9,500 new TSP millionaires

Thanks to a red hot stock market and steady investing, 9,540 additional federal and postal workers became Thrift Savings Plan millionaires between March 2018 and the end of March this year. That’s despite ups and downs in the now decade-long bull market, and a major drop Christmas eve 2018. The April figures for the TSP’s stock index funds have been impressive, meaning even more feds joined the ranks of the self-made-millionaires club.

At the end of March, the number of both active and retired federal workers with $1 million plus accounts stood at 32,638, up from 23,098 in March 2018.

The vast majority of TSP millionaires are rank and file workers who’ve been investing an average of 30 years. Virtually all of them are heavily, or exclusively, invested in the federal 401K plans C and stock, large and small cap, funds. During the Great Recession, tens of thousands of TSP investors fled the declining stock market. Most moved some, or all, of both the then current accounts into the treasury securities G Fund. Many also stopped buying stock funds via payroll deduction during the period when shares were, in effect, on sale because the market was down. Some people still haven’t returned to the stock funds.

So how does your TSP account rank in the run to million dollar plus status?

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The most recent data from the Federal Retirement Thrift Investment Board, as of March 31 2019, shows there are 3.4 million Federal Employees Retirement System investors, 310,810 Civil Service Retirement System investors, 1.33 million from the uniformed military service and more than half a million in the military’s new blended retirement system.

The average account balance for FERS investors was $142,512 at the end of March. It was $150,467 for CSRS investors and $26,630 for the uniformed military services. Just over 1.4 million had tax free Roth accounts, with balances ranging from $20,778 for CSRS investors and $134,517 for FERS investors, to $9,006 for the uniformed military.

Most financial advisers say that people investing for a retirement that might not begin for 10, 20 or 30 years need to take a long-haul approach and generally ignore the short-term ups and downs of the stock market. It is also important to remember that retirement could last decades — maybe even longer than you actually worked. And that many people, especially those under the CSRS, may not touch their TSP accounts for years, if ever. For a long haul, rear view mirror look at the performance of the TSP funds, check these official numbers. Pay particular attention to the 2009 and 2010 returns for the C, S and I funds as the market started climbing out of the 2008 recession:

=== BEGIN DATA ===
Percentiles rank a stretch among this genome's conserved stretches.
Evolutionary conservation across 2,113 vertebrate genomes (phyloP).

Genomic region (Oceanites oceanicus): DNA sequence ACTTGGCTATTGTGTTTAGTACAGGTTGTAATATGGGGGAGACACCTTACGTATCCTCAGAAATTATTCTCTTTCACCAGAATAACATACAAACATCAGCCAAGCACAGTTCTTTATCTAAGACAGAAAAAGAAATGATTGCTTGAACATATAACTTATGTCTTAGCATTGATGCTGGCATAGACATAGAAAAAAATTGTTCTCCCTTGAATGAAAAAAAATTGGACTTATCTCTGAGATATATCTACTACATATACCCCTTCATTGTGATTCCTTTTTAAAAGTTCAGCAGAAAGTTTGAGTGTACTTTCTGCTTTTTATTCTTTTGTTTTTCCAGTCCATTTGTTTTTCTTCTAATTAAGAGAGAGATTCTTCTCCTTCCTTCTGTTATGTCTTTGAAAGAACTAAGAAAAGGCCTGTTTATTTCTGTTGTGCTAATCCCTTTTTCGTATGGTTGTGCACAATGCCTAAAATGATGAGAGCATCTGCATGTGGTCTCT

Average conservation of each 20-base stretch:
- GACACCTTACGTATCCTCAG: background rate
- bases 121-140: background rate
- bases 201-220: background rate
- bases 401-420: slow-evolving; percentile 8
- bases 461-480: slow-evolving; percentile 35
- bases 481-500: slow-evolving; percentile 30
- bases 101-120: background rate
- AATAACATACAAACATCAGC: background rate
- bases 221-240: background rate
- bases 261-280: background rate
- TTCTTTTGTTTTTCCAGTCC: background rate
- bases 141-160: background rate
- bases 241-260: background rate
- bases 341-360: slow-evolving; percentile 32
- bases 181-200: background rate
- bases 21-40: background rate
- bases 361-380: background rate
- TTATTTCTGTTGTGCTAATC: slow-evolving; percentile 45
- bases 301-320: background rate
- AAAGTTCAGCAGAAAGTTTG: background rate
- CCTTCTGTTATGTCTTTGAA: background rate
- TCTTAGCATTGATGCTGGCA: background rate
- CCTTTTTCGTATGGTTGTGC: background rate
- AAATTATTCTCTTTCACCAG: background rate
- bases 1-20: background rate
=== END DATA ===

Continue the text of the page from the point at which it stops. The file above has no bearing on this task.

Here’s the official TSP guide to the actual performance of the C, S, I, F bonds and G funds, as well as the Lifecycle funds from 2009 to the end of 2018. To understand how the TSP calculates rates of return for any given period of time and determines compound annual returns, read the Fact Sheet.

Year G Fund F Fund C Fund S Fund I Fund
2009 2.97% 5.99% 26.68% 34.85% 30.04%
2010 2.81% 6.71% 15.06% 29.06% 7.94%
2011 2.45% 7.89% 2.11% (3.38%) (11.81%)
2012 1.47% 4.29% 16.07% 18.57% 18.62%
2013 1.89% (1.68%) 32.45% 38.35% 22.13%
2014 2.31% 6.73% 13.78% 7.80% (5.27%)
2015 2.04% 0.91% 1.46% (2.92%) (0.51%)
2016 1.82% 2.91% 12.01% 16.35% 2.10%
2017 2.33% 3.82% 21.82% 18.22% 25.42%
2018 2.91% 0.15% (4.41%) (9.26%) (13.43%)
10 Yr Compound 2.30% 3.73% 13.17% 13.67% 6.48%

Percentages in ( ) are negative

Nearly Useless Factoid

By Alazar Moges

Albert Einstein was offered the role of Israel’s second President but declined. Chain Weizmann, the first president of Israel, had been in poor health for several years and ultimately passed away in 1952. After his death, the Israeli government officially offered the post of presidency to then Princeton, New Jersey resident Albert Einstein, subject to a vote by the national legislature of Israel. The world renowned scientist turned the offer down citing his lack of experience at dealing with people.

Source: History.com

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